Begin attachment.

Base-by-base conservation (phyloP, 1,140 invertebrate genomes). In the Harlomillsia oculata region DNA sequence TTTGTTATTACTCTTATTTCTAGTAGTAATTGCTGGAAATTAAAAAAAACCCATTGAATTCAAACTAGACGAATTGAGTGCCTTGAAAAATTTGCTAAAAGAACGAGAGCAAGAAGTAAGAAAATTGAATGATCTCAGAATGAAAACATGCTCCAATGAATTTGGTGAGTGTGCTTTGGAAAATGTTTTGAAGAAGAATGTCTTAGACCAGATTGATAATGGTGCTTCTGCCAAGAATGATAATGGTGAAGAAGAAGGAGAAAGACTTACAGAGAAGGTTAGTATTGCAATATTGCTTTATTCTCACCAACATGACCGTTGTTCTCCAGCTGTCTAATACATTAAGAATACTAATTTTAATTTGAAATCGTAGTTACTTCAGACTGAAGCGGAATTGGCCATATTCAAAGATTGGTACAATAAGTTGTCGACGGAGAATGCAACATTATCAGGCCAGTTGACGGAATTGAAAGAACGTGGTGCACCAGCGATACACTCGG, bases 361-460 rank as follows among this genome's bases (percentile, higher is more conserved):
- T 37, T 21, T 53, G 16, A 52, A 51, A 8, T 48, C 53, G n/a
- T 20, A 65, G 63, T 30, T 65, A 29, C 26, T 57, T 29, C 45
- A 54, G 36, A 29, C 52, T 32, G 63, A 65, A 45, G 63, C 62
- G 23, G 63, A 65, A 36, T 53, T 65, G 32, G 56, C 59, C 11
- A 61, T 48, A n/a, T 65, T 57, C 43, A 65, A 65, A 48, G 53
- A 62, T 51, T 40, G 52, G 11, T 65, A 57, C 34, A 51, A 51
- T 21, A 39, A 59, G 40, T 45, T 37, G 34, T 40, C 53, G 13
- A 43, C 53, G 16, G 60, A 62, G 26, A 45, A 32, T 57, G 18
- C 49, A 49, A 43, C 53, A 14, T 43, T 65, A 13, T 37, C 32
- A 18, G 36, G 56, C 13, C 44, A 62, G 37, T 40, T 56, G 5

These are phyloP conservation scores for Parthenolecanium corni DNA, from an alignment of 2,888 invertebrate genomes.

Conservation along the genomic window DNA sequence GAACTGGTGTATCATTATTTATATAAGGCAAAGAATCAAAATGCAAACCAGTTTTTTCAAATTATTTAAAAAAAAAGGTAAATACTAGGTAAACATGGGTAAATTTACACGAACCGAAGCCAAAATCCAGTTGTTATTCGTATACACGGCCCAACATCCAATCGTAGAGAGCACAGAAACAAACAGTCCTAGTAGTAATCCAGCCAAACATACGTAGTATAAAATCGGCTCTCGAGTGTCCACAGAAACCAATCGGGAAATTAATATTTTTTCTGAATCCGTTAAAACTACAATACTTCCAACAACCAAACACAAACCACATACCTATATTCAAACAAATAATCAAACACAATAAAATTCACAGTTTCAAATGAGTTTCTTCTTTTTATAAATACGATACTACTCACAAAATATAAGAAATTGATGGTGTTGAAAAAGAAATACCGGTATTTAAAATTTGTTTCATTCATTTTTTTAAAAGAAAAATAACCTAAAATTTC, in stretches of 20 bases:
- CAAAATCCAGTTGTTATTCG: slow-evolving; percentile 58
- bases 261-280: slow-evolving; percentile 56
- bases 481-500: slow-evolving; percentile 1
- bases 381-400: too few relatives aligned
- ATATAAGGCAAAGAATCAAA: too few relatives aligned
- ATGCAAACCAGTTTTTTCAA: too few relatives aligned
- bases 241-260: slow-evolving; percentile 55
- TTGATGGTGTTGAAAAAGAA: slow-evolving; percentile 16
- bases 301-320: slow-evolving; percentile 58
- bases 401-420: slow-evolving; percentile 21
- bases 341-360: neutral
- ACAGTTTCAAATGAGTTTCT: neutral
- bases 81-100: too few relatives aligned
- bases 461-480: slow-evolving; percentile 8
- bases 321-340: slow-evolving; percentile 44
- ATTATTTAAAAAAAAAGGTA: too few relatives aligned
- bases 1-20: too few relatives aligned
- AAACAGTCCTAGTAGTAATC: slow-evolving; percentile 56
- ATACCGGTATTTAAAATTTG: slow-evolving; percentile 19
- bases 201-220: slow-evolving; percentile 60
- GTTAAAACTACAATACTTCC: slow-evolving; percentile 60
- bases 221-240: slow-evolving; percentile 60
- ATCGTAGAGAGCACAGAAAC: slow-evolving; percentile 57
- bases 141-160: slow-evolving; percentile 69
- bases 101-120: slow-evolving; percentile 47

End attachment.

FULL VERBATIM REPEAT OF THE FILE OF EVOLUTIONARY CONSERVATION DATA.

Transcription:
Base-by-base conservation (phyloP, 1,140 invertebrate genomes). In the Harlomillsia oculata region DNA sequence TTTGTTATTACTCTTATTTCTAGTAGTAATTGCTGGAAATTAAAAAAAACCCATTGAATTCAAACTAGACGAATTGAGTGCCTTGAAAAATTTGCTAAAAGAACGAGAGCAAGAAGTAAGAAAATTGAATGATCTCAGAATGAAAACATGCTCCAATGAATTTGGTGAGTGTGCTTTGGAAAATGTTTTGAAGAAGAATGTCTTAGACCAGATTGATAATGGTGCTTCTGCCAAGAATGATAATGGTGAAGAAGAAGGAGAAAGACTTACAGAGAAGGTTAGTATTGCAATATTGCTTTATTCTCACCAACATGACCGTTGTTCTCCAGCTGTCTAATACATTAAGAATACTAATTTTAATTTGAAATCGTAGTTACTTCAGACTGAAGCGGAATTGGCCATATTCAAAGATTGGTACAATAAGTTGTCGACGGAGAATGCAACATTATCAGGCCAGTTGACGGAATTGAAAGAACGTGGTGCACCAGCGATACACTCGG, bases 361-460 rank as follows among this genome's bases (percentile, higher is more conserved):
- T 37, T 21, T 53, G 16, A 52, A 51, A 8, T 48, C 53, G n/a
- T 20, A 65, G 63, T 30, T 65, A 29, C 26, T 57, T 29, C 45
- A 54, G 36, A 29, C 52, T 32, G 63, A 65, A 45, G 63, C 62
- G 23, G 63, A 65, A 36, T 53, T 65, G 32, G 56, C 59, C 11
- A 61, T 48, A n/a, T 65, T 57, C 43, A 65, A 65, A 48, G 53
- A 62, T 51, T 40, G 52, G 11, T 65, A 57, C 34, A 51, A 51
- T 21, A 39, A 59, G 40, T 45, T 37, G 34, T 40, C 53, G 13
- A 43, C 53, G 16, G 60, A 62, G 26, A 45, A 32, T 57, G 18
- C 49, A 49, A 43, C 53, A 14, T 43, T 65, A 13, T 37, C 32
- A 18, G 36, G 56, C 13, C 44, A 62, G 37, T 40, T 56, G 5

These are phyloP conservation scores for Parthenolecanium corni DNA, from an alignment of 2,888 invertebrate genomes.

Conservation along the genomic window DNA sequence GAACTGGTGTATCATTATTTATATAAGGCAAAGAATCAAAATGCAAACCAGTTTTTTCAAATTATTTAAAAAAAAAGGTAAATACTAGGTAAACATGGGTAAATTTACACGAACCGAAGCCAAAATCCAGTTGTTATTCGTATACACGGCCCAACATCCAATCGTAGAGAGCACAGAAACAAACAGTCCTAGTAGTAATCCAGCCAAACATACGTAGTATAAAATCGGCTCTCGAGTGTCCACAGAAACCAATCGGGAAATTAATATTTTTTCTGAATCCGTTAAAACTACAATACTTCCAACAACCAAACACAAACCACATACCTATATTCAAACAAATAATCAAACACAATAAAATTCACAGTTTCAAATGAGTTTCTTCTTTTTATAAATACGATACTACTCACAAAATATAAGAAATTGATGGTGTTGAAAAAGAAATACCGGTATTTAAAATTTGTTTCATTCATTTTTTTAAAAGAAAAATAACCTAAAATTTC, in stretches of 20 bases:
- CAAAATCCAGTTGTTATTCG: slow-evolving; percentile 58
- bases 261-280: slow-evolving; percentile 56
- bases 481-500: slow-evolving; percentile 1
- bases 381-400: too few relatives aligned
- ATATAAGGCAAAGAATCAAA: too few relatives aligned
- ATGCAAACCAGTTTTTTCAA: too few relatives aligned
- bases 241-260: slow-evolving; percentile 55
- TTGATGGTGTTGAAAAAGAA: slow-evolving; percentile 16
- bases 301-320: slow-evolving; percentile 58
- bases 401-420: slow-evolving; percentile 21
- bases 341-360: neutral
- ACAGTTTCAAATGAGTTTCT: neutral
- bases 81-100: too few relatives aligned
- bases 461-480: slow-evolving; percentile 8
- bases 321-340: slow-evolving; percentile 44
- ATTATTTAAAAAAAAAGGTA: too few relatives aligned
- bases 1-20: too few relatives aligned
- AAACAGTCCTAGTAGTAATC: slow-evolving; percentile 56
- ATACCGGTATTTAAAATTTG: slow-evolving; percentile 19
- bases 201-220: slow-evolving; percentile 60
- GTTAAAACTACAATACTTCC: slow-evolving; percentile 60
- bases 221-240: slow-evolving; percentile 60
- ATCGTAGAGAGCACAGAAAC: slow-evolving; percentile 57
- bases 141-160: slow-evolving; percentile 69
- bases 101-120: slow-evolving; percentile 47